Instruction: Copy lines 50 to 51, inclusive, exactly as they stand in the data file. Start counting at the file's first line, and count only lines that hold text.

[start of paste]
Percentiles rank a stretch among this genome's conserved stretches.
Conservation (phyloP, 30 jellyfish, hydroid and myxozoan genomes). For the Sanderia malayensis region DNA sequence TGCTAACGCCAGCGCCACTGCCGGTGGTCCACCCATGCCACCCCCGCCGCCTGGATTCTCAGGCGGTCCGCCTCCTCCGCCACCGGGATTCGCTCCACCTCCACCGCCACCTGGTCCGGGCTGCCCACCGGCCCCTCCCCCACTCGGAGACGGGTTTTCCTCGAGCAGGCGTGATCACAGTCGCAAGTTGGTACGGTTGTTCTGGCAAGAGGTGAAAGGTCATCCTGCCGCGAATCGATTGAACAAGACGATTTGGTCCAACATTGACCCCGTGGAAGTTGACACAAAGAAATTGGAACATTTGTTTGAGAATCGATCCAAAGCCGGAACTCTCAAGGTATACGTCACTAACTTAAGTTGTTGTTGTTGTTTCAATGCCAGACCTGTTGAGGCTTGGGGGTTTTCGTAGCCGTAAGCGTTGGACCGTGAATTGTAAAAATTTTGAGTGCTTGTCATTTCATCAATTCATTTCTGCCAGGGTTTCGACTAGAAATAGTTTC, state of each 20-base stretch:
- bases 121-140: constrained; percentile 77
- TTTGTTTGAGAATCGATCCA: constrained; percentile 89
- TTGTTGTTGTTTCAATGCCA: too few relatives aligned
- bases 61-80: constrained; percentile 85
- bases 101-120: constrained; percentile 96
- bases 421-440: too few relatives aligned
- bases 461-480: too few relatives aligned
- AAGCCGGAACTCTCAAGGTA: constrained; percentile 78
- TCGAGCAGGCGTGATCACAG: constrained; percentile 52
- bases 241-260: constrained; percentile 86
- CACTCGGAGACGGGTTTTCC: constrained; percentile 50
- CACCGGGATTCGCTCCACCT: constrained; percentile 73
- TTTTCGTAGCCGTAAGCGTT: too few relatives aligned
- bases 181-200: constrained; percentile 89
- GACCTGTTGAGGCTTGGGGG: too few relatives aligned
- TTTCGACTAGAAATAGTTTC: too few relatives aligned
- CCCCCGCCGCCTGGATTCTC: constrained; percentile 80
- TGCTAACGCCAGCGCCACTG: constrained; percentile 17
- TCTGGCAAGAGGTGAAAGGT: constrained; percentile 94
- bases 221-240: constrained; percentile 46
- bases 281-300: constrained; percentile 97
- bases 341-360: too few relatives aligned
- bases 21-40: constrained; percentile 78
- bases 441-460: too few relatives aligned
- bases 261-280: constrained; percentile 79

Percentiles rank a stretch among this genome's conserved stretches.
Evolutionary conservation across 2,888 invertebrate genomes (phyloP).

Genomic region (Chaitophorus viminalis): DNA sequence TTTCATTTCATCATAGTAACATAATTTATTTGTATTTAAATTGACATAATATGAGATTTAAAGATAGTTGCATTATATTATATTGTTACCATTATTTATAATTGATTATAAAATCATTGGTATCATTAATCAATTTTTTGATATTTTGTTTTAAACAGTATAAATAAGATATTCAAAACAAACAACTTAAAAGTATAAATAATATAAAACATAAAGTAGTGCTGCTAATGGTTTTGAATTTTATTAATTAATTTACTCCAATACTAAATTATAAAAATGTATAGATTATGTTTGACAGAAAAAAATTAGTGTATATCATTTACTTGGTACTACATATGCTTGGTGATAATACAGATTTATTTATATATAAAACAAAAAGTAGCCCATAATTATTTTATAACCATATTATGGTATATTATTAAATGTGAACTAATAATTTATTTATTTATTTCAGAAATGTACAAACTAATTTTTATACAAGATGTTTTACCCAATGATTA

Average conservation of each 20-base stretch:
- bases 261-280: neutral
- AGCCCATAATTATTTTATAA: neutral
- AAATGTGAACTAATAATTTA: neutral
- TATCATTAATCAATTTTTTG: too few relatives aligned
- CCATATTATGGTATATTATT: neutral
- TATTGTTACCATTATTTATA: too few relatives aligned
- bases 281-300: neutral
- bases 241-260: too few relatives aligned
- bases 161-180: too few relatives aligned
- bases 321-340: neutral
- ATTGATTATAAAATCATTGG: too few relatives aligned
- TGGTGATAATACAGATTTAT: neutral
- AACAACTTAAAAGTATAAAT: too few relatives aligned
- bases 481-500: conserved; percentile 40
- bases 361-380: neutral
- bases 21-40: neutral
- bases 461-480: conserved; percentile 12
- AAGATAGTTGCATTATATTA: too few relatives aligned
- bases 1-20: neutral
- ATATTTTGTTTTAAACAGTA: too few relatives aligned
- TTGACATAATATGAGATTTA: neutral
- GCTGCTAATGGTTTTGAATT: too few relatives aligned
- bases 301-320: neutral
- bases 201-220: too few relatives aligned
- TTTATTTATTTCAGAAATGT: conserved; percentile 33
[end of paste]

- bases 1-20: neutral
- ATATTTTGTTTTAAACAGTA: too few relatives aligned